Istituto di Fisiologia Clinica     
Massaro M., Scoditti E., Carluccio M. A., De Caterina R. Basic mechanisms behind the effects of n-3 fatty acids on cardiovascular disease. In: n-3 fatty acids Anti-inflammatory lipid derivatives, vol. 79 pp. 109 - 115. Elsevier, 2008.
The epidemiological association between high intakes of n-3 fatty acids (FA) and decreased morbidity and mortality from cardiovascular disease (CVD) can be explained by two main basic mechanisms: (a) an effect on atherothrombosis, and (b) an effect on cardiac arrhythmias. These mechanisms probably reflect different beneficial influences of n-3 FA on cardiovascular biology. Effects on atherothrombosis include the modulation of the expression of pro-atherogenic genes (e.g., endothelial leukocyte adhesion molecules, inflammatory cytokines and cyclooxygenase (COX)-2) and the hepatic synthesis of very low density lipoproteins (VLDL), and are slow in onset, requiring incorporation into cell membrane phospholipids, and usually doses in humans in the order of 3 g/day or higher. Effects on cardiac arrhythmias include complex interactions with ion channels (sodium, potassium and calcium channels), typically requiring the presence of free FA in extracellular fluids and usually occurring with lower doses (around 1 g/day) of nutritional or pharmacological intake. We have focused most of our research effort in unraveling the pathophysiological background of protection by n-3 FA from atherothrombosis. As the result of incorporation of n-3 FA in the sn-2 position predominantly of the phosphatidyl ethanolamine pool in the inner leaflet of the plasma membrane, n-3 FA appear on the one hand to increase the production of bioactive lipid mediators (protectins and resolvins) affecting cytokine-induced signal transduction; and on the other hand to directly interfere with the generation of reactive oxygen species (mostly hydrogen peroxide), directly responsible for the activation of the transcription factor nuclear factor (NF)-kB, which controls the expression of a variety of pro-inflammatory and pro-atherogenic genes, including those encoding for interleukin (IL)-1, IL-6, IL-8, tumor necrosis factor (TNF)a, vascular cell adhesion molecule-1 (VCAM-1), E-selectin, and COX-2. The upstream-direct or indirect-inhibition of cytokine- and other atherogenic trigger-induced signaling pathway may involve interference with the activation of protein kinase (PK) C isoforms and NADP(H) oxidase. Such interference may also explain the blunt anti-inflammatory effect of n-3 FA in many experimental models and clinical conditions of inflammation. All together, these mechanisms may provide an integrated view of how n-3 FA may affect CVD.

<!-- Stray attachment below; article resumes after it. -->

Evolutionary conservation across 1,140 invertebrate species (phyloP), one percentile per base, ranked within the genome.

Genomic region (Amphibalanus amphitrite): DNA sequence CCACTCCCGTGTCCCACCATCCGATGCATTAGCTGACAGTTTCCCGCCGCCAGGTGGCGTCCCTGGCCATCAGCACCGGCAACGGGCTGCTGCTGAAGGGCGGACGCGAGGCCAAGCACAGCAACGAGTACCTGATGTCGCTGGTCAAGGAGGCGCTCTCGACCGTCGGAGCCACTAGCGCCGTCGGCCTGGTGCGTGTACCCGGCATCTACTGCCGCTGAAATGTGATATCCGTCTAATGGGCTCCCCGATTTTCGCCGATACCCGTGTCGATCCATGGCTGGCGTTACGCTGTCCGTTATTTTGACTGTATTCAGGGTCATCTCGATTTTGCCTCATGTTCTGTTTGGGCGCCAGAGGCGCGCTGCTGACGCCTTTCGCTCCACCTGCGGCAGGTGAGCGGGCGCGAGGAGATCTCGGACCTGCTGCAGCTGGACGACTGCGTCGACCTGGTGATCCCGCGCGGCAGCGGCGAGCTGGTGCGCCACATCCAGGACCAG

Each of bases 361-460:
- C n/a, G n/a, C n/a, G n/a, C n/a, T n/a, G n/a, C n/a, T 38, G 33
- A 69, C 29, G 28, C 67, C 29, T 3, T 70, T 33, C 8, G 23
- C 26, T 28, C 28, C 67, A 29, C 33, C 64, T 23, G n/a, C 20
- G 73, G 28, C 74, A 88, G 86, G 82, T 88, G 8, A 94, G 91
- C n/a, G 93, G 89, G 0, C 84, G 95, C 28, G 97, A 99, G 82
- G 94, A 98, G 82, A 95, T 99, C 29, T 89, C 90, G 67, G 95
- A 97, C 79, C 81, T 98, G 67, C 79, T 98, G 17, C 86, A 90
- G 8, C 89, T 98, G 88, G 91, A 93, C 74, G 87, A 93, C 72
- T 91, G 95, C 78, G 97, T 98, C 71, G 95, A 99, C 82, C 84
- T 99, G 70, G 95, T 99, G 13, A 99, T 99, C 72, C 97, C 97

DOI: 10.1016/j.plefa.2008.09.009
Subject n-3 fatty acids

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